The negotiator's voice was sane, strong, even good‑humoured. I had the false idea that somebody was in control. After a brief conversation he connected me to my mother in California, and hearing her was like hearing music for the first time in weeks. But the call was fruitless, like most of these ransom conversations. The pirates wanted too much. Even the negotiator sounded surprised by "$20 million".
After the call, Garfanji searched his phone for the sound file of a news report about the Buchanan rescue. He said, in a slurring, apathetic voice:"Your people have killed nine of my people. If they try it with you, we will shoot you."
"What happened to the hostages?" I decided to ask.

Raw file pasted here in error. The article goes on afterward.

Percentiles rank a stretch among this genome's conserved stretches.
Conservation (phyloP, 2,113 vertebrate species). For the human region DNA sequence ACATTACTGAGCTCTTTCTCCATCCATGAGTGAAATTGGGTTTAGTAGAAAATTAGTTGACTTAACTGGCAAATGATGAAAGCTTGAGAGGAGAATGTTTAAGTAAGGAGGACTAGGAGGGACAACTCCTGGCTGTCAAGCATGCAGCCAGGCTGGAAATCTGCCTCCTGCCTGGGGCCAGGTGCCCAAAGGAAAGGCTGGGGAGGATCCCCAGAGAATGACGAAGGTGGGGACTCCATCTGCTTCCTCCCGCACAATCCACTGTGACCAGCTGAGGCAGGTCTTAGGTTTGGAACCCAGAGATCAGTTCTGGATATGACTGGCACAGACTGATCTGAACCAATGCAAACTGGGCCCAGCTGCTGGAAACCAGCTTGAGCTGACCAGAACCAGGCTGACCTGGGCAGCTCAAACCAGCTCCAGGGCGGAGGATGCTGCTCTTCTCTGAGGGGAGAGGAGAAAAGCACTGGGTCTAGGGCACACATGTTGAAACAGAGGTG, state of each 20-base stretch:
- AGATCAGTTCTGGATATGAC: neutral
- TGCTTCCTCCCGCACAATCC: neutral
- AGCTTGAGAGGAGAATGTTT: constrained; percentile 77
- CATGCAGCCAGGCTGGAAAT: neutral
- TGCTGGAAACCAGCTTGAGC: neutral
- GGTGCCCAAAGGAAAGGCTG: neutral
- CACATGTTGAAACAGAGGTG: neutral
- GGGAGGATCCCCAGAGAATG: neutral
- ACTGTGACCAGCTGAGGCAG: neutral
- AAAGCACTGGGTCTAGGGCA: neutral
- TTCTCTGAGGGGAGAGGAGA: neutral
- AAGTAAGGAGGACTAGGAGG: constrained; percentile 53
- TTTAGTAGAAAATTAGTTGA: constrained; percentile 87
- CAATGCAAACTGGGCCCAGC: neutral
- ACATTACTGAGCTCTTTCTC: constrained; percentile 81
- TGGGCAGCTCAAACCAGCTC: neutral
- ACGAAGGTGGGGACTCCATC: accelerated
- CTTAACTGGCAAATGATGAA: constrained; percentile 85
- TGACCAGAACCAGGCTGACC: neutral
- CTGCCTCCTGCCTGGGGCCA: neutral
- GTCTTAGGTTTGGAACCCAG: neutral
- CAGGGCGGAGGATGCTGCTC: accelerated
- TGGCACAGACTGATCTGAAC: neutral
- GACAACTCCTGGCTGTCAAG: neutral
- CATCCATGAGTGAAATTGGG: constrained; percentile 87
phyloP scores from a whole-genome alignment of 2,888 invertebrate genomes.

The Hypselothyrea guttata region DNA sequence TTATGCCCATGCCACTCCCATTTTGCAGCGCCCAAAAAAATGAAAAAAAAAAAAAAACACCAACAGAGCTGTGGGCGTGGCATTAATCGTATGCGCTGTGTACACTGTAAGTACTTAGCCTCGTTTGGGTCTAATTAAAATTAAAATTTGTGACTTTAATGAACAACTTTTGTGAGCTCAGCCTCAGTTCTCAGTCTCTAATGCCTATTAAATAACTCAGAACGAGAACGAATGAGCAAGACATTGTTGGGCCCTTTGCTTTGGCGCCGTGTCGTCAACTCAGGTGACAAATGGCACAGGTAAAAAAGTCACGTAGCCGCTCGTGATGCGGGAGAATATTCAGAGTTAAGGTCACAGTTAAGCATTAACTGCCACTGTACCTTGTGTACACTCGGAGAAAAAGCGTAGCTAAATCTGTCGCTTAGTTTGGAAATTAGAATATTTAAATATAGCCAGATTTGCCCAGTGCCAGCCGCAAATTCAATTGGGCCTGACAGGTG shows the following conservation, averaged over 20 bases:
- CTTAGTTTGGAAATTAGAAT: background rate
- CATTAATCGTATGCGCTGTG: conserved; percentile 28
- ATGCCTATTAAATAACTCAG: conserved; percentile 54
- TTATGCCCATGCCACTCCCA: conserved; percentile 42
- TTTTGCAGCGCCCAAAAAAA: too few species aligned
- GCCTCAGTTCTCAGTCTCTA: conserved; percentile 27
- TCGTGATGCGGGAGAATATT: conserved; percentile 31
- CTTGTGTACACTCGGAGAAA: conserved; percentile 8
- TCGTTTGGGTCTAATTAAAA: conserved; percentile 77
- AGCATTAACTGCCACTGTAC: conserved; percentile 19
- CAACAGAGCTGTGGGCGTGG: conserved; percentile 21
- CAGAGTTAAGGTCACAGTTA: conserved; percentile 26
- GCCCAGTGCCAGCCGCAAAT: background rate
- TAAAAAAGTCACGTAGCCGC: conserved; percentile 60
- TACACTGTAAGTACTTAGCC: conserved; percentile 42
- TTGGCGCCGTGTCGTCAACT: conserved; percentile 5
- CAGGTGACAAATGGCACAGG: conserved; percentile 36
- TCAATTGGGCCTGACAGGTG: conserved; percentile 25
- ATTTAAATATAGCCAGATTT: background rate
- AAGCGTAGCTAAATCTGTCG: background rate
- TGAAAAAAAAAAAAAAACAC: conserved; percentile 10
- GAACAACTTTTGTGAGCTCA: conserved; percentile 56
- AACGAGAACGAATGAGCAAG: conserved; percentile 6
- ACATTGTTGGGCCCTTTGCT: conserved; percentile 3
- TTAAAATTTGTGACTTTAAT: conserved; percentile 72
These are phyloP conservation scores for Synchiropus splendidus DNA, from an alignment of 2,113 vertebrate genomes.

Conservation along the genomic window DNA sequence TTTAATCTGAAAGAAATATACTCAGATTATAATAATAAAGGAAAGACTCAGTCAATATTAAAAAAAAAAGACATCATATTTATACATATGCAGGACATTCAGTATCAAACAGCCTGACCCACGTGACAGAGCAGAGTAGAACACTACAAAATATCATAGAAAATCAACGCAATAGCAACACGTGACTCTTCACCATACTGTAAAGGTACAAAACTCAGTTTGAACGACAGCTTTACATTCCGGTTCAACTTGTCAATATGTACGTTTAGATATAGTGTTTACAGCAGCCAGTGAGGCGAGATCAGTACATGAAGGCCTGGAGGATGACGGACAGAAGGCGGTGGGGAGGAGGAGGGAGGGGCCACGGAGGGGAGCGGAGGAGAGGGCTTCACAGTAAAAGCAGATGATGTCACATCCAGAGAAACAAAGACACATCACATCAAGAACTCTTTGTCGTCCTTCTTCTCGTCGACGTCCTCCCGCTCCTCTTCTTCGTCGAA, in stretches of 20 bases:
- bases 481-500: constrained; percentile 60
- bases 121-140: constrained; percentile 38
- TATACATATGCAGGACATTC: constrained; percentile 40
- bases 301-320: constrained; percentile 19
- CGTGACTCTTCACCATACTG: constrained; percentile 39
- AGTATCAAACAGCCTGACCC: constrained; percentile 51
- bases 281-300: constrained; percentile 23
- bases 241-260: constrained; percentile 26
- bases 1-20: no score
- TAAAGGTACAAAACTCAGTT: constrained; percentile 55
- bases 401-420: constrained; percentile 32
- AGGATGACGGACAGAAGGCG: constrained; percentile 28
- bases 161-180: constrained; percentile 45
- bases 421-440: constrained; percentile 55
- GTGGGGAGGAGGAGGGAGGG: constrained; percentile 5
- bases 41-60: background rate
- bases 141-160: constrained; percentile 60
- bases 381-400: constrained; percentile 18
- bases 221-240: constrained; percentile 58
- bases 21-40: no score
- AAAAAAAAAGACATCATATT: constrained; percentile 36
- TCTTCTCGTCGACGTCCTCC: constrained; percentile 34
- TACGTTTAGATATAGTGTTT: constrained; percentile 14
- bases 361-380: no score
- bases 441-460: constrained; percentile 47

"They were also killed."
He tapped his phone to start the file and tossed it in the dust. I heard a clip from what sounded like an Al-Jazeera broadcast, which explained in clear English that two aid workers held captive in Somalia since autumn 2011 had been flown by US helicopters – alive – to the American base in Djibouti. My heart thumped with glee.
"I'm very sorry to hear that," I told Garfanji, and I think no one in that circle of men had any notion how the phone had made a fool of their proud commander, by revealing his poor command of English.
* * *
When we returned to Hobyo that night, I lay awake in the darkened house, under a mosquito net, thinking about the report. Nine dead pirates would complicate negotiations. A ransom seemed hopelessly far away.
I tried to imagine a rescue in that house, which seemed to be a half-built pirate villa waiting for a last infusion of cash. The walls were half a metre thick. The windows had metal mesh screens instead of glass. A concrete wall surrounded the house. A shootout here would be ugly, I thought.